RHINELANDER - You go to a play to see and hear a story.
But sometimes the costumes steal the show.
Now you can see some of those show-stealing costumes designed by a local costume designer.
Kay Anderson has been designing costumes for all Nicolet College community productions for the last 18 years.
She's worked on 36 shows and has spent a lot of time making costumes - as much as 30 hours for one outfit.
"I auditioned for a play and got into that cast and after that they found out I could sew. And so that's how it came to the costume designing," says costume designer Kay Anderson.
The most amazing thing is she's a volunteer and hasn't earned a cent for all that work.
But she's happy to do it.
"I think costumes make the character. A lot of times there's something that says something about the character to the audience. And so when you're designing a costume, you think about what that character is and what kind of costume they need to be wearing to be more of that character, to really represent that character to the audience," she explains.
Nicolet College has Anderson's costumes on display in its art gallery in the Learning Resources Center.
RHINELANDER - A snow storm caught Hanson's Garden Village in Rhinelander off guard last weekend and collapsed a greenhouse. Now that spring weather is here, Hanson's is ready to move forward by making some adjustments. "We got by for 25 years doing what we were doing," said Hanson's Garden Village Co-owner Brent Hanson. Last weekend's spring snow storm set back Hanson's. "We thought we were ahead of schedule having that greenhouse nice and filled," said Hanson's Manager Beth Hanson.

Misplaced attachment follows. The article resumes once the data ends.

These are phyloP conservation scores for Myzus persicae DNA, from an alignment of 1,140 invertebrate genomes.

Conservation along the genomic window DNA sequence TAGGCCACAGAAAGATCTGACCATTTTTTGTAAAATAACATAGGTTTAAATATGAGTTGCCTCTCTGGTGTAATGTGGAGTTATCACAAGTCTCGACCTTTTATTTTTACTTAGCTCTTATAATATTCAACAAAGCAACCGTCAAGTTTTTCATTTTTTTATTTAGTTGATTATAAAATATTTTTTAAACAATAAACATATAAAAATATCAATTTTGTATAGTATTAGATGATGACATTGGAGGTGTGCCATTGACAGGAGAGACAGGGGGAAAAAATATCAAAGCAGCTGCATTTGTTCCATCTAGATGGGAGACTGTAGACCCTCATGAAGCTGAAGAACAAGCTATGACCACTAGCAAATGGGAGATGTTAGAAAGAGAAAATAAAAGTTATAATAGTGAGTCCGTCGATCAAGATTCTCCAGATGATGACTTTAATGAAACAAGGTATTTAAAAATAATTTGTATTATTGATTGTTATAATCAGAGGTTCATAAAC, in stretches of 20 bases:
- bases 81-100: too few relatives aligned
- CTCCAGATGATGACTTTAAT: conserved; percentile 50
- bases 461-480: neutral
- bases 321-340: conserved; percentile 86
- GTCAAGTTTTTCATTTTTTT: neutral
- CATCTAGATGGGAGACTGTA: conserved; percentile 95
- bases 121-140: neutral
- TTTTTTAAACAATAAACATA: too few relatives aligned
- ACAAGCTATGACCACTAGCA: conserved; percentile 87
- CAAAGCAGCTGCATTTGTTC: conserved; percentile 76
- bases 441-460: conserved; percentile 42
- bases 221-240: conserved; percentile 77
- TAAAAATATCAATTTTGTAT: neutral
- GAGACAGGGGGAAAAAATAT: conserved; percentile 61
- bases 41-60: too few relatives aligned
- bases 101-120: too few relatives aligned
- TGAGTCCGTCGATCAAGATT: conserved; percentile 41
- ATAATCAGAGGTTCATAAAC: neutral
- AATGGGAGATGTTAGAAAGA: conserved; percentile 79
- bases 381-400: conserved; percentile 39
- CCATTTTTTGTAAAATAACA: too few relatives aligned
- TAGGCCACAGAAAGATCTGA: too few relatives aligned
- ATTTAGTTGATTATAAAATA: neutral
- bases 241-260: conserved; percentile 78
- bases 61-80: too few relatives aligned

"One bad storm and there you go. Things happen," said Brent. The storm collapsed a greenhouse holding thousands of plants. "For years we've gotten by with these lighter cheaper green houses," said Brent. "We'll be down a greenhouse for a little bit here," said Beth. Now Hanson's will only use sturdier and solid greenhouses so that collapses don't become a pattern.
RHINELANDER - Oneida County needs more foster care homes. Right now, there are nine licensed foster homes in the area, most of which are full according to the county's social services department.
Foster Care Coordinator Rachel Nelson says that in Oneida County there are 24 children currently living in foster homes. The department participated in a statewide foster care recruitment project last fall, and discovered just how great the need is.
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